Description

    General Robert E. Lee Orders General Joseph E. Johnston To Attack General George McClellan's Forces; Gen. Johnston is Severely Wounded in the Ensuing Battle. Historically Important Civil War-date Manuscript LS: "R E Lee" as General, 2p (front & verso), 8" x 10.75". Headquarters, Richmond, Va., no date, but late May, 1862. To General Joseph E. Johnston. In full: "I had the honor to reply yesterday to that portion of your letter of the 15th inst relating to the works and obstruction for the defence of James river. In relation to the information brought by your scouts of the position of the Federal army, and your impression that Gen. McClellan may place his troops in communication with the fleet on James river. I think there can be little doubt as to the correctness of yr views on this latter point. It is evidently now his best policy to do so, and it is fair for us to conclude that his operations in front of Yorktown, will be re-enacted in front of the obstructions on James river, unless you can prevent it. Will it be possible for you to strike him a successful blow in the passage of his army to Jas. river and before he can have the cooperation of his gun boats? Should his course to James river be below the mouth of the Chickahominy, this will be difficult. But should his march be across the Chickahominy, his passage between that river and the James may furnish you the opportunity. Although I have little doubt but that you have already considered this subject, your attention is now invited to it by direction of the President. I am endeavoring to organize and arm the Co.s of heavy arty that have been serving at the different batteries on the Peninsula & at Norfolk, and exhort to form two regiments the comps. of one are now with Gen Auger, of the other in this city. The latter with all the other co.s that can be armed will be ordered down to you as soon as possible. I am very respy yr obt svt." Throughout the winter of 1861-1862, General Joseph E. Johnston maintained his position at Manassas junction, and then withdrew just as General McClellan's superior force advanced. With McClellan again facing him, Johnston held Yorktown for a month before pulling back just before his opponent again advanced. In an effort to drive McClellan off, Johnston launched an attack south of the Chickahominy River at the end of May, 1862. On May 31, 1862, Gen. Joseph E. Johnston attempted to overwhelm two Federal corps that appeared isolated south of the Chickahominy River. The Confederate assaults succeeded in driving back the IV Corps and inflicting heavy casualties. Reinforcements arrived, and both sides fed more and more troops into the action. On May 31, Gen. Johnston was seriously wounded and was taken back to Richmond to recuperate. The Battle of Seven Pines (Union name, Fair Oaks) ended on June 1. Replacing Gen. Johnston was Gen. Robert E. Lee who withdrew the Army of Northern Virginia to Richmond. Lee’s counteroffensive in the Seven Days Battles led to Gen. McClellan’s withdrawal and the end of the campaign. It was not until 1864 that Union forces came as close to Richmond as they had been in 1862. This letter gave General Johnston his orders that resulted in the Battle of Seven Pines.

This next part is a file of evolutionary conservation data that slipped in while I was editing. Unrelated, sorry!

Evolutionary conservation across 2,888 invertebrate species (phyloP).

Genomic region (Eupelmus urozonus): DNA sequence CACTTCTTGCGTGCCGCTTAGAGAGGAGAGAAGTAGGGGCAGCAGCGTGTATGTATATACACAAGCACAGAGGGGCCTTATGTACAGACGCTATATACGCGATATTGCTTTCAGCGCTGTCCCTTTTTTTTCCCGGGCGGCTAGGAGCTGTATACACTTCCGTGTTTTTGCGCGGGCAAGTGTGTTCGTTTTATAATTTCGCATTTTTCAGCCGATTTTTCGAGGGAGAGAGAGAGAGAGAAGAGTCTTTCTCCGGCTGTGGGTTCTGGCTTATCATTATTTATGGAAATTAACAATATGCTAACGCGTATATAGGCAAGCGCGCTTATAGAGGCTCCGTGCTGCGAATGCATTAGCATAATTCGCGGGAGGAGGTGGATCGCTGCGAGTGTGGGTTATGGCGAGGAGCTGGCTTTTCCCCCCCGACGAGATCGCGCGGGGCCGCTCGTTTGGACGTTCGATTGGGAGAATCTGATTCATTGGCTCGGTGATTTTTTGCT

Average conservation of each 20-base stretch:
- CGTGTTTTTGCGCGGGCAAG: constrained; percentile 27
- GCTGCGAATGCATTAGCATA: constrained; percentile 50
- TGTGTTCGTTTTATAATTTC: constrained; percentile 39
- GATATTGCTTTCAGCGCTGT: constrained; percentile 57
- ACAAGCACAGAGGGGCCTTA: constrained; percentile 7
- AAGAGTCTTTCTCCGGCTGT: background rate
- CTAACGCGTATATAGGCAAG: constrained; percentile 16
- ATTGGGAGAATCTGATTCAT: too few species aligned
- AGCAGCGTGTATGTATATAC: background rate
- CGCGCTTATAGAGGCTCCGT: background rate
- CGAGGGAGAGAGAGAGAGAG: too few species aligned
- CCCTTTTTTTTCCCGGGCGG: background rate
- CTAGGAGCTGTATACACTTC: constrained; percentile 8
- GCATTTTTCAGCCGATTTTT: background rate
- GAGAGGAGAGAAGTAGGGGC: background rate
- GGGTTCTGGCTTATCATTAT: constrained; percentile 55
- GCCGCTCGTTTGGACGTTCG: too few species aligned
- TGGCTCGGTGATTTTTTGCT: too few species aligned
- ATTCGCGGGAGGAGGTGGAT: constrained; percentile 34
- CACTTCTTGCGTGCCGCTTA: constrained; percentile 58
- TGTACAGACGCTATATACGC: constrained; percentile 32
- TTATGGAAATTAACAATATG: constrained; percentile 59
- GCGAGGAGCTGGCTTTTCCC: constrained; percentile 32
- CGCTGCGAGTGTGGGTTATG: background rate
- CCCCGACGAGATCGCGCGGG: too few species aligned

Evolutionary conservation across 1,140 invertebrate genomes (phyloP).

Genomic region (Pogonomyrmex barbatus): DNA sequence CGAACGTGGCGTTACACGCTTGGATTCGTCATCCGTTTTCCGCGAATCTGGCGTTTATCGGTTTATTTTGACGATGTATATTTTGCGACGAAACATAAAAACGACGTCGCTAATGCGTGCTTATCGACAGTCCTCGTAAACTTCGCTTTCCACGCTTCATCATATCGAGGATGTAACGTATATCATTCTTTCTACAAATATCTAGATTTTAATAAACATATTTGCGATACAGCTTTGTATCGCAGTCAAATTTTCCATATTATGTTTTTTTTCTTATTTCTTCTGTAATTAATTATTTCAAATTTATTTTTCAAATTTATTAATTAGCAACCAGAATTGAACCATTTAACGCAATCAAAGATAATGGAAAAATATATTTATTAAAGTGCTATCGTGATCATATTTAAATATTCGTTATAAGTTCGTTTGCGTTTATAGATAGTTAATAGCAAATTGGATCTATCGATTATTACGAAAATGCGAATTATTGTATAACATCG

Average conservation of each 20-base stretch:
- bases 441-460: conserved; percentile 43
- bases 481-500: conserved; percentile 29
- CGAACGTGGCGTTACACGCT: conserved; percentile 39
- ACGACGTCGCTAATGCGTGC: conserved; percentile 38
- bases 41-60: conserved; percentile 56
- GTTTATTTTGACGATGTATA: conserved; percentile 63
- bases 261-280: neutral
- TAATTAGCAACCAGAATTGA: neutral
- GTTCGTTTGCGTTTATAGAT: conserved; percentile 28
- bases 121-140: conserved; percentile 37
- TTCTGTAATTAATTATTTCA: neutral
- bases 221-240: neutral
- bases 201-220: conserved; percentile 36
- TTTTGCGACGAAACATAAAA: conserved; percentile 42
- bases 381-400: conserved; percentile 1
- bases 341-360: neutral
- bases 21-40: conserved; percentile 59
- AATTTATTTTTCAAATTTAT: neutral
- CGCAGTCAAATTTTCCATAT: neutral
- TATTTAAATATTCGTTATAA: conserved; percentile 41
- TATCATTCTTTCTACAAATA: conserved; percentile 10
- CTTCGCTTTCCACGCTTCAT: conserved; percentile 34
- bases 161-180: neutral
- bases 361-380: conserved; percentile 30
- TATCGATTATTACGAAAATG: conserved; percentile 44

Lightly soiled, narrow mounting strip at right edge on verso. A 2.5" vertical tear from the top left edge down through the first written line has been repaired, as has a 1.5" tear further down the page crossing four lines of text. A 3.5" tear across nine lines, arising upward from the lower tear has not been repaired. The tears do not affect the legibility or the general appearance of this historically important letter. Accompanied by LOA from PSA/DNA.




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    Auction Dates
    February, 2006
    20th-21st Monday-Tuesday
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